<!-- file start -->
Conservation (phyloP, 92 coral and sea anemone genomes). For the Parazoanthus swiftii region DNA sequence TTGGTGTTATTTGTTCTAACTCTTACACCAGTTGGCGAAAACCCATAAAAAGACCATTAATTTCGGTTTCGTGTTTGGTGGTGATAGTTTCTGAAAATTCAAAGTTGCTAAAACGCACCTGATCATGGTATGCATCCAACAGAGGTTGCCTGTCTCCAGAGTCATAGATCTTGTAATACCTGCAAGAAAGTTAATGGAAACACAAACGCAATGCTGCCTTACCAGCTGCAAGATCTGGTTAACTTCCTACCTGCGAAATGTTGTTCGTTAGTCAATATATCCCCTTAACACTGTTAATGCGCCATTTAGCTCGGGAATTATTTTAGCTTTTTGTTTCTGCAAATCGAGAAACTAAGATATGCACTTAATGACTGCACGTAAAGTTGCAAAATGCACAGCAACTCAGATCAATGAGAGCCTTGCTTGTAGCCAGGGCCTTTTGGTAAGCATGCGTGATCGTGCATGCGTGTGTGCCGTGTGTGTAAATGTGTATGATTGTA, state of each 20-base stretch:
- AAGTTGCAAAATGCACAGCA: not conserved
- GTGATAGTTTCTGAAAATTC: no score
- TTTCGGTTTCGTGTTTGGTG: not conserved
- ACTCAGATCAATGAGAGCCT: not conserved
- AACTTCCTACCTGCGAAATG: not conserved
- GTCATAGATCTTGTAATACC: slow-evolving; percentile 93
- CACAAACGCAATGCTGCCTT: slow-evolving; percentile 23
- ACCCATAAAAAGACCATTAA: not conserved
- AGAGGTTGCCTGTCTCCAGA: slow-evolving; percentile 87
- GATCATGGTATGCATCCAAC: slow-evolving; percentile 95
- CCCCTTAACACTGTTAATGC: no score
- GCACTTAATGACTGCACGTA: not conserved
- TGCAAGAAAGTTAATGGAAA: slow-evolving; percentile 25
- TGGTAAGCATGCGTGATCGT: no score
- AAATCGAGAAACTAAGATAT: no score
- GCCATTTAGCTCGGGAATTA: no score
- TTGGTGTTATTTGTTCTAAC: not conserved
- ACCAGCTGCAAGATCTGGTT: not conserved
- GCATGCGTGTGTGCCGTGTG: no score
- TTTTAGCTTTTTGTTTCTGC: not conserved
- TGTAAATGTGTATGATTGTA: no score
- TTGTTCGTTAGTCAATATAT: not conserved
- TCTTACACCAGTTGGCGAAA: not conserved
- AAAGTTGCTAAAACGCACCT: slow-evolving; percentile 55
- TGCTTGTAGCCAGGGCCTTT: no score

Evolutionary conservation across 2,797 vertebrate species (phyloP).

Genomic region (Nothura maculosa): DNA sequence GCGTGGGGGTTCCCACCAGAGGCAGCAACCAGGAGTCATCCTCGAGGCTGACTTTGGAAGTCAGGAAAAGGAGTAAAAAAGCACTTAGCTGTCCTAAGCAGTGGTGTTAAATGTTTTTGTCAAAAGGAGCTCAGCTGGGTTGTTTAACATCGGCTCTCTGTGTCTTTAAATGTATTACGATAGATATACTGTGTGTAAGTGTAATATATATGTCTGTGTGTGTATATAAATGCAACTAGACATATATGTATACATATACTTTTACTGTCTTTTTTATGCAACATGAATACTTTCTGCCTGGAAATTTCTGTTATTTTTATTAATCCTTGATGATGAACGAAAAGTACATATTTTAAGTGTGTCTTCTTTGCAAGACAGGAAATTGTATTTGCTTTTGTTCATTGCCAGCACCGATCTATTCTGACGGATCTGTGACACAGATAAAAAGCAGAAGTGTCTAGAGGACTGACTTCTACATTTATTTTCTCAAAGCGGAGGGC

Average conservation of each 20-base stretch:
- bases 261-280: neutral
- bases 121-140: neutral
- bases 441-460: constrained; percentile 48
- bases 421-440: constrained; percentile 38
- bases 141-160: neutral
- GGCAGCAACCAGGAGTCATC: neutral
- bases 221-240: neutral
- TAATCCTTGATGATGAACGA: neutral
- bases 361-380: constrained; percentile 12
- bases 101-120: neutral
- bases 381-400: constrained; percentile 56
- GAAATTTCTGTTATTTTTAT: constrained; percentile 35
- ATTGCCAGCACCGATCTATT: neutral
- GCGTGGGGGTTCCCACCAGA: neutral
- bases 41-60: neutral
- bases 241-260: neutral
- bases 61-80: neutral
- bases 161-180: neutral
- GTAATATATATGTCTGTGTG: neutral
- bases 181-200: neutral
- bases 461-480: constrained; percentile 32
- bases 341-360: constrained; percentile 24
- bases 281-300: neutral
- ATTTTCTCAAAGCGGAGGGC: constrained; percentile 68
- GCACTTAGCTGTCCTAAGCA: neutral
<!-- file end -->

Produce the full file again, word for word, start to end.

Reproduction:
Conservation (phyloP, 92 coral and sea anemone genomes). For the Parazoanthus swiftii region DNA sequence TTGGTGTTATTTGTTCTAACTCTTACACCAGTTGGCGAAAACCCATAAAAAGACCATTAATTTCGGTTTCGTGTTTGGTGGTGATAGTTTCTGAAAATTCAAAGTTGCTAAAACGCACCTGATCATGGTATGCATCCAACAGAGGTTGCCTGTCTCCAGAGTCATAGATCTTGTAATACCTGCAAGAAAGTTAATGGAAACACAAACGCAATGCTGCCTTACCAGCTGCAAGATCTGGTTAACTTCCTACCTGCGAAATGTTGTTCGTTAGTCAATATATCCCCTTAACACTGTTAATGCGCCATTTAGCTCGGGAATTATTTTAGCTTTTTGTTTCTGCAAATCGAGAAACTAAGATATGCACTTAATGACTGCACGTAAAGTTGCAAAATGCACAGCAACTCAGATCAATGAGAGCCTTGCTTGTAGCCAGGGCCTTTTGGTAAGCATGCGTGATCGTGCATGCGTGTGTGCCGTGTGTGTAAATGTGTATGATTGTA, state of each 20-base stretch:
- AAGTTGCAAAATGCACAGCA: not conserved
- GTGATAGTTTCTGAAAATTC: no score
- TTTCGGTTTCGTGTTTGGTG: not conserved
- ACTCAGATCAATGAGAGCCT: not conserved
- AACTTCCTACCTGCGAAATG: not conserved
- GTCATAGATCTTGTAATACC: slow-evolving; percentile 93
- CACAAACGCAATGCTGCCTT: slow-evolving; percentile 23
- ACCCATAAAAAGACCATTAA: not conserved
- AGAGGTTGCCTGTCTCCAGA: slow-evolving; percentile 87
- GATCATGGTATGCATCCAAC: slow-evolving; percentile 95
- CCCCTTAACACTGTTAATGC: no score
- GCACTTAATGACTGCACGTA: not conserved
- TGCAAGAAAGTTAATGGAAA: slow-evolving; percentile 25
- TGGTAAGCATGCGTGATCGT: no score
- AAATCGAGAAACTAAGATAT: no score
- GCCATTTAGCTCGGGAATTA: no score
- TTGGTGTTATTTGTTCTAAC: not conserved
- ACCAGCTGCAAGATCTGGTT: not conserved
- GCATGCGTGTGTGCCGTGTG: no score
- TTTTAGCTTTTTGTTTCTGC: not conserved
- TGTAAATGTGTATGATTGTA: no score
- TTGTTCGTTAGTCAATATAT: not conserved
- TCTTACACCAGTTGGCGAAA: not conserved
- AAAGTTGCTAAAACGCACCT: slow-evolving; percentile 55
- TGCTTGTAGCCAGGGCCTTT: no score

Evolutionary conservation across 2,797 vertebrate species (phyloP).

Genomic region (Nothura maculosa): DNA sequence GCGTGGGGGTTCCCACCAGAGGCAGCAACCAGGAGTCATCCTCGAGGCTGACTTTGGAAGTCAGGAAAAGGAGTAAAAAAGCACTTAGCTGTCCTAAGCAGTGGTGTTAAATGTTTTTGTCAAAAGGAGCTCAGCTGGGTTGTTTAACATCGGCTCTCTGTGTCTTTAAATGTATTACGATAGATATACTGTGTGTAAGTGTAATATATATGTCTGTGTGTGTATATAAATGCAACTAGACATATATGTATACATATACTTTTACTGTCTTTTTTATGCAACATGAATACTTTCTGCCTGGAAATTTCTGTTATTTTTATTAATCCTTGATGATGAACGAAAAGTACATATTTTAAGTGTGTCTTCTTTGCAAGACAGGAAATTGTATTTGCTTTTGTTCATTGCCAGCACCGATCTATTCTGACGGATCTGTGACACAGATAAAAAGCAGAAGTGTCTAGAGGACTGACTTCTACATTTATTTTCTCAAAGCGGAGGGC

Average conservation of each 20-base stretch:
- bases 261-280: neutral
- bases 121-140: neutral
- bases 441-460: constrained; percentile 48
- bases 421-440: constrained; percentile 38
- bases 141-160: neutral
- GGCAGCAACCAGGAGTCATC: neutral
- bases 221-240: neutral
- TAATCCTTGATGATGAACGA: neutral
- bases 361-380: constrained; percentile 12
- bases 101-120: neutral
- bases 381-400: constrained; percentile 56
- GAAATTTCTGTTATTTTTAT: constrained; percentile 35
- ATTGCCAGCACCGATCTATT: neutral
- GCGTGGGGGTTCCCACCAGA: neutral
- bases 41-60: neutral
- bases 241-260: neutral
- bases 61-80: neutral
- bases 161-180: neutral
- GTAATATATATGTCTGTGTG: neutral
- bases 181-200: neutral
- bases 461-480: constrained; percentile 32
- bases 341-360: constrained; percentile 24
- bases 281-300: neutral
- ATTTTCTCAAAGCGGAGGGC: constrained; percentile 68
- GCACTTAGCTGTCCTAAGCA: neutral